It was a crowded race for the Flushing Assembly seat to be vacated by state Assemblywoman Grace Meng (D-Flushing), but Ron Kim came out on top in Thursday’s Democratic primary, while Phil Gim defeated his opponent on the Republican side.
With 100 percent of the vote counted, Kim had 27 percent and beat out four others — Yen Chou (23 percent), Ethel Chen (22 percent), Myungsuk Lee (15 percent) and Martha Flores-Vazquez (12 percent) — who were also vying for the seat, which covers downtown Flushing and the residential area north of it. The tally was based on unofficial results from CBS News.
On the Republican roster, Gim had 74 percent of the vote and Sunny Hahn took in 26 percent, based on the CBS News figures.
Kim will face Gim in the Nov. 6 general election.
The street corners near polling sites were packed with campaign signs and supporters throughout the day, mostly from Chen, Chou and Kim, though the Lee campaign plastered several cars with the candidate’s literature before tootling around the district. A few Flores-Vazquez posters were also sprinkled throughout the mix.
Poll workers at several sites said voters were extremely confused by changes in polling locations as a result of redistricting — the process of redrawing political lines to accommodate for growing population.
Karen Wang, a poll worker in downtown Flushing, said referral slips, documents that direct voters to their correct polling location, were flying off of her desk.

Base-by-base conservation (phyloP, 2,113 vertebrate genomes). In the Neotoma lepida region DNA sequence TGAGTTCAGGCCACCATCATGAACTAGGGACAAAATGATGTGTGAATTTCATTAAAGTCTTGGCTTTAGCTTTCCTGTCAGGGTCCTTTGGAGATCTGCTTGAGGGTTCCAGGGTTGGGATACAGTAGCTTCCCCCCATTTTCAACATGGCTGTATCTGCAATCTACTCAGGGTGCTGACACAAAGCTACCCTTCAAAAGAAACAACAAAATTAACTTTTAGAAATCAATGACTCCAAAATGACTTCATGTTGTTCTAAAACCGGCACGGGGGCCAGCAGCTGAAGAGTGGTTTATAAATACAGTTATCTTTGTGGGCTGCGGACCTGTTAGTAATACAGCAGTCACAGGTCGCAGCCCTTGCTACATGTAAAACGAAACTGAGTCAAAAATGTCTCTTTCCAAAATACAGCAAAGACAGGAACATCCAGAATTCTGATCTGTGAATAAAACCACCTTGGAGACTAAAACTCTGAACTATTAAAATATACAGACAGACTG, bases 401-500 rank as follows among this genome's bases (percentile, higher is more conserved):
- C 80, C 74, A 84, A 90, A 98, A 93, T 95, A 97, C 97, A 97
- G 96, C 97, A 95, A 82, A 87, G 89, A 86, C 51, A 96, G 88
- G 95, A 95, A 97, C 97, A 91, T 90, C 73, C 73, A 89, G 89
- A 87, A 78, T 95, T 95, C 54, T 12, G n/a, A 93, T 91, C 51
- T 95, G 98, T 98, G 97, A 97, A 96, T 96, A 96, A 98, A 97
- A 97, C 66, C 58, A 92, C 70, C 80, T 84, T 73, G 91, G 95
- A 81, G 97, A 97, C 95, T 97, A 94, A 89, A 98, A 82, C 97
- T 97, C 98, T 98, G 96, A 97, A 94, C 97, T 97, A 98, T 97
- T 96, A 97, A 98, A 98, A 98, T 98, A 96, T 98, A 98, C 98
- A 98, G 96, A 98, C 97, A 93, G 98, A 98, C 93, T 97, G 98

“I’ve had to do a lot of these today,” she said.
At about 11:30 a.m., Chen set up shop near PS 244 to approach passers-by and inquire if they had voted. A blustery wind kept knocking down one of her posters, which was quickly repaired by Chen’s son, Lawrence Wu, who was out to help his mother get elected.
Later in the day, Chou was outside of PS 20 doing the same, saying that the election would turn on who could mobilize their bases via door knocking and phone banking.
Chou’s sons were also out in force, and one was even registered as a poll watcher and took a peek inside PS 244 on Franklin Avenue.
Kim addressed a group of senior citizens, a population subset that can be counted on to vote, at a Korean center in the district around the same time while his wife, who is Chinese, translated his remarks.
According to many hopefuls, turnout was light throughout the day, although a more robust showing was predicted after potential voters left work at the end of the day.
Gim and his opponent,Hahn, had an especially hard time since Republicans, who are greatly outnumbered by Democrats in the district.
Gim said his power base was mostly within the walls of the single-family homes in the residential sections north of bustling downtown.
The Republican rivalry was a tame one, according to Gim, much more civil than on the Democratic side.
“I think the fierce fight is with the Democrats,” he said after voting for himself near the corner of 163rd Street and 25th Road. “And the fight is fierce.”
The Democratic primary was marked by a bitter rivalry between the camps of Chou and Chen, which was largely played out in the Chinese language media, since the two seemed to actively avoid coverage in English-language papers.
The two candidates were competing for Chinese votes in Flushing, while Kim and Lee were vying for the Korean vote.
Kim and Lee did not clash as publicly, but the Korean community was disappointed since their vote would be split between two candidates. One prominent member of the community said the competing campaigns set Korean politics back 10 years.
Reach reporter Joe Anuta by e-mail at email@example.com or by phone at 718-260-4566.
©2012 Community News Group
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